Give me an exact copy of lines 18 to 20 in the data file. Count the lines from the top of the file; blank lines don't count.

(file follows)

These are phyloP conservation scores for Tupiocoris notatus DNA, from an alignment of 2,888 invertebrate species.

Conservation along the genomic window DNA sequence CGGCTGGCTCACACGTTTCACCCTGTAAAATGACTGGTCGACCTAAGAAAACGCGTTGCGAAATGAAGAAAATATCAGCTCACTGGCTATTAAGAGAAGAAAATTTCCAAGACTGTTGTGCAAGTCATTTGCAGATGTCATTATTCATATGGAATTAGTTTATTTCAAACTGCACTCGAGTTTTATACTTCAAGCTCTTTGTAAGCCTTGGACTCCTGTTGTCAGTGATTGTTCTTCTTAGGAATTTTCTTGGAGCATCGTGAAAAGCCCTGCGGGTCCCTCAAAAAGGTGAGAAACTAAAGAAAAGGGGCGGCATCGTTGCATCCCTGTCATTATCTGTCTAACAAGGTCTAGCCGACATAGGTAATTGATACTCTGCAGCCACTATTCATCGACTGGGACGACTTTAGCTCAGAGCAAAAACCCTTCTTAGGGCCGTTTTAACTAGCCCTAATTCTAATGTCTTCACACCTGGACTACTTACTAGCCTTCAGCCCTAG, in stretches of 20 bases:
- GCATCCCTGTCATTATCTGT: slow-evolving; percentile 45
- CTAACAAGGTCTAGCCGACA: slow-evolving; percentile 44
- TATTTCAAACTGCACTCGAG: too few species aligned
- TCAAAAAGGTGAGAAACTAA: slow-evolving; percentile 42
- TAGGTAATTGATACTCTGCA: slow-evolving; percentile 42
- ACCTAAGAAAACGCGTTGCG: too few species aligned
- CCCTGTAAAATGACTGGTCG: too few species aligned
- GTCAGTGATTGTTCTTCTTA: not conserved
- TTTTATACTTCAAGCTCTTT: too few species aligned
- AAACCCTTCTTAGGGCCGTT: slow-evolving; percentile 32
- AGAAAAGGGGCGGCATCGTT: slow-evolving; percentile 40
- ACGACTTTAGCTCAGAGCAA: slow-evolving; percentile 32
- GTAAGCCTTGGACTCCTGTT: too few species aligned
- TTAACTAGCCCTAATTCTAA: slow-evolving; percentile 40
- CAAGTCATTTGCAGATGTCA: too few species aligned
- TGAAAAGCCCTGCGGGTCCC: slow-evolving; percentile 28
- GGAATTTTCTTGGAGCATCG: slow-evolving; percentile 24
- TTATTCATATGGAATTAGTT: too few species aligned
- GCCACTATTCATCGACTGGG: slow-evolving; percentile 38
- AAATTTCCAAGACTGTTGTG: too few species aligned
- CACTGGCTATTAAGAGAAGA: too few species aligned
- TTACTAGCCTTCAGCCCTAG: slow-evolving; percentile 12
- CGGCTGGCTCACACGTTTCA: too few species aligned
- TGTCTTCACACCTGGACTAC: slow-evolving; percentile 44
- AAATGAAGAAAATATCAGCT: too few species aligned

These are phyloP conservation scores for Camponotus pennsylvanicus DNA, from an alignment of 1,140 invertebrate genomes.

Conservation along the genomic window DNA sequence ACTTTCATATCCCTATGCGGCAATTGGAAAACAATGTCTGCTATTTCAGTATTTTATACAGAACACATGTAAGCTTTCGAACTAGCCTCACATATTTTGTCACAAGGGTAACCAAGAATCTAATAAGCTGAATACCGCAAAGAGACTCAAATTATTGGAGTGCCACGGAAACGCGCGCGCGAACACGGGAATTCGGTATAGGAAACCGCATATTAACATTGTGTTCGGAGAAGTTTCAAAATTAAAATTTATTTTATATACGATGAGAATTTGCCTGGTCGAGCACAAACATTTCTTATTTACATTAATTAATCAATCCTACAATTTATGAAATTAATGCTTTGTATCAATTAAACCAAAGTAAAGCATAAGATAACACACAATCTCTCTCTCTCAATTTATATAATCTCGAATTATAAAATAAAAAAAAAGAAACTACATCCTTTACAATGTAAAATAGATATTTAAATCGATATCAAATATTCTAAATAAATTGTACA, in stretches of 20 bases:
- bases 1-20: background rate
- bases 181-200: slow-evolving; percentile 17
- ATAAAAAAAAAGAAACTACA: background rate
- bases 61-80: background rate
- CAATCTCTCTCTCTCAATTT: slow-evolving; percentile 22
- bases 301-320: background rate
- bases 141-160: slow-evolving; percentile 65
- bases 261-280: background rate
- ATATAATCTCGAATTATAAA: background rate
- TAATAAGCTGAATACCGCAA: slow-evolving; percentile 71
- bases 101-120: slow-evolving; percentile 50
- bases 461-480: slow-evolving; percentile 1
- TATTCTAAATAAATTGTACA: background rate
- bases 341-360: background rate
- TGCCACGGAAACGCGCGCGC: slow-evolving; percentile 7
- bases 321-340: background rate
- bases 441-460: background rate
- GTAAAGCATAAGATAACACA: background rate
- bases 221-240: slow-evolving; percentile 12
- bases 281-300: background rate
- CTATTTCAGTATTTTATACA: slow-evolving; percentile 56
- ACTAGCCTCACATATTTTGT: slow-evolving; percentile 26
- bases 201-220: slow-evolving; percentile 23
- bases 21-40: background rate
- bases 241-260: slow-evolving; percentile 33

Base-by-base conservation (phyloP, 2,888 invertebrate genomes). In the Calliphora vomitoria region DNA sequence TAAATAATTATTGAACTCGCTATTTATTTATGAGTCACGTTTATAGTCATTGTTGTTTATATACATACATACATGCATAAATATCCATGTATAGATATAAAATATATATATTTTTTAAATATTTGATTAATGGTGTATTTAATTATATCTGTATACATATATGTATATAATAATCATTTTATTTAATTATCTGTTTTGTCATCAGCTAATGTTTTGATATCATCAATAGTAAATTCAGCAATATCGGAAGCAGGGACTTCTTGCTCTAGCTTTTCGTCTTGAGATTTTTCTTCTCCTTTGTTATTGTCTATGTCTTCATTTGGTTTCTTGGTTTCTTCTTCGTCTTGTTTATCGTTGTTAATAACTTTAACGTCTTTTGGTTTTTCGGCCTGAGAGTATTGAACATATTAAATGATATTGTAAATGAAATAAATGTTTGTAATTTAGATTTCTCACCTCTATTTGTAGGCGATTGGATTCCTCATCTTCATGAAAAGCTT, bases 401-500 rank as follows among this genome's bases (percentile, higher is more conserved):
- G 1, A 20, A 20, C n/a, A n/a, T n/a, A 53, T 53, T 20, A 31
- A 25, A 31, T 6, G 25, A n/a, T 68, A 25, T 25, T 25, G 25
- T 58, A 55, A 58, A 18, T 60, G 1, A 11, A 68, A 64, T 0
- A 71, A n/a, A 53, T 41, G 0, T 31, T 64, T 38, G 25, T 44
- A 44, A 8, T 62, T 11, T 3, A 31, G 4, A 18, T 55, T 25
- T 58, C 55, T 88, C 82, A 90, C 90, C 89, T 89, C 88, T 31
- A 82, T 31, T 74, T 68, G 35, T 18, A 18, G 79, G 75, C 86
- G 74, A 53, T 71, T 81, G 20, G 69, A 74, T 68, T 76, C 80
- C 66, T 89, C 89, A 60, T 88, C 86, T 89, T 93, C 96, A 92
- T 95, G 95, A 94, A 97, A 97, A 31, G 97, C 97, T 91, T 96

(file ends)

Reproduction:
- TGAAAAGCCCTGCGGGTCCC: slow-evolving; percentile 28
- GGAATTTTCTTGGAGCATCG: slow-evolving; percentile 24
- TTATTCATATGGAATTAGTT: too few species aligned